9 Int'l Crim. L. Rev. 445 (2009)
Regionalizing International Criminal Law

handle is hein.journals/intcrimlrb9 and id is 453 raw text is: International
MA RTI NUS                                                                     Criminal Law
P U B L I S H E R s   International Criminal Law Review 9 (2009) 445-499         brill.nI/icla
Regionalizing International Criminal Law?
Charles Chernor Jalloh*
Assistant Professor of Law, University of Pittsburgh School of Law
Pittsburgh, PA, USA
This article examines the initially cooperative but increasingly tense relationship between the
International Criminal Court (ICC) and Africa. It assesses the various legal and political reasons for
the mounting criticisms of the ICC by African governments, especially within the African Union
(AU), following the indictment of incumbent Sudanese President Omar Hassan Al Bashir. The
author situates the ICC within broader African efforts to establish more peaceful societies through
the continent-wide AU. He submits that the ICC, by prosecuting architects of serious international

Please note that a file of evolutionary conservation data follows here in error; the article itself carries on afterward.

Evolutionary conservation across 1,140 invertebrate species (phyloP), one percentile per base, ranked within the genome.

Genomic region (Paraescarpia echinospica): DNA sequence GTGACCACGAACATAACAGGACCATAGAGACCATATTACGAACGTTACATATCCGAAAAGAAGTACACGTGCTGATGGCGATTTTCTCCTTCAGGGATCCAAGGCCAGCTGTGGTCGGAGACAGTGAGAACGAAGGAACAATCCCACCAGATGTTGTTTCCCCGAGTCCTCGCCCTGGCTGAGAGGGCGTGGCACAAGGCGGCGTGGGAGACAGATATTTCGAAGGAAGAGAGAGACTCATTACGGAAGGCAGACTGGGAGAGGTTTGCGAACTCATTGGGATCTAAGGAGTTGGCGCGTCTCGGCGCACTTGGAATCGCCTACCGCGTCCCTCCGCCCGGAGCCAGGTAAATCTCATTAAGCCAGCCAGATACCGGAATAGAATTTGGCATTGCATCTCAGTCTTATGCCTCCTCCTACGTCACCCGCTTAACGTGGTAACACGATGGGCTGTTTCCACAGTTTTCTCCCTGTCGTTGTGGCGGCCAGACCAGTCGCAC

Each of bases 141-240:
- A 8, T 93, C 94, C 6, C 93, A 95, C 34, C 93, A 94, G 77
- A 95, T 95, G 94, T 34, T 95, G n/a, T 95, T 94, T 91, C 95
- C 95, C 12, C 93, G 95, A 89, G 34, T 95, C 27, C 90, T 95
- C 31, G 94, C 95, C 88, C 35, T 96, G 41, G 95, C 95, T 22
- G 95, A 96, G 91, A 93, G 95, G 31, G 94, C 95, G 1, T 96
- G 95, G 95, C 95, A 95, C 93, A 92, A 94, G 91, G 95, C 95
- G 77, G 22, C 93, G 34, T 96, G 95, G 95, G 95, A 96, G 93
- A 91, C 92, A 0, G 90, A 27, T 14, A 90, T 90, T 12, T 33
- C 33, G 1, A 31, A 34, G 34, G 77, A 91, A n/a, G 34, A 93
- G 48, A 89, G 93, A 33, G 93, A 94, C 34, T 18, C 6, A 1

crimes in Africa's numerous conflicts, could contribute significantly to the continent's fledgling
peace and security architecture which aims to prevent, manage and resolve conflicts and to antici-
pate and avert crimes against humanity. On the other hand, the author suggests that the ICC also
has much to gain from Africa, especially in these early years when it is seeking to become a func-
tional court of law with global legitimacy. By undertaking independent, fair and credible prosecu-
tions without alienating States Parties, the world criminal court is more likely to fulfill its mandate
and to win over powerful hold outs, such as the United States, China, and India. This will help it
co-opt the support necessary for its universal reach and future success. However, he cautions that
given Africa's sensitive historical experience with foreign interventions, including the slave trade
and colonialism, the international criminal justice regime anchored on the ICC may be under-
mined, or perhaps even falter, if it is perceived as having a biased, politicized or insensitive applica-
tion to a single region of the world.
Africa; International Criminal Court; African concerns about ICC
* B.A. (Guelph), LL.B., B.C.L. (McGill), M.St. and Chevening Scholar (Oxon); of the Bar of
Ontario, Canada; formerly Associate Legal Officer, International Criminal Tribunal for Rwanda
and the Legal Advisor/Duty Counsel to the Office of the Principal Defender, Special Court for
Sierra Leone. I wish to thank various people for their excellent comments on an earlier draft, espe-
cially William A. Schabas, Joseph Rikhof, Janewa Osei-Tutu and Alhagi-Marong. Errors and omis-
sions are mine. E-mail: jallohc@gmail.com.

© Koninldijke Brill NV, Leiden, 2009

DOI 10. 1163/157181209X457956

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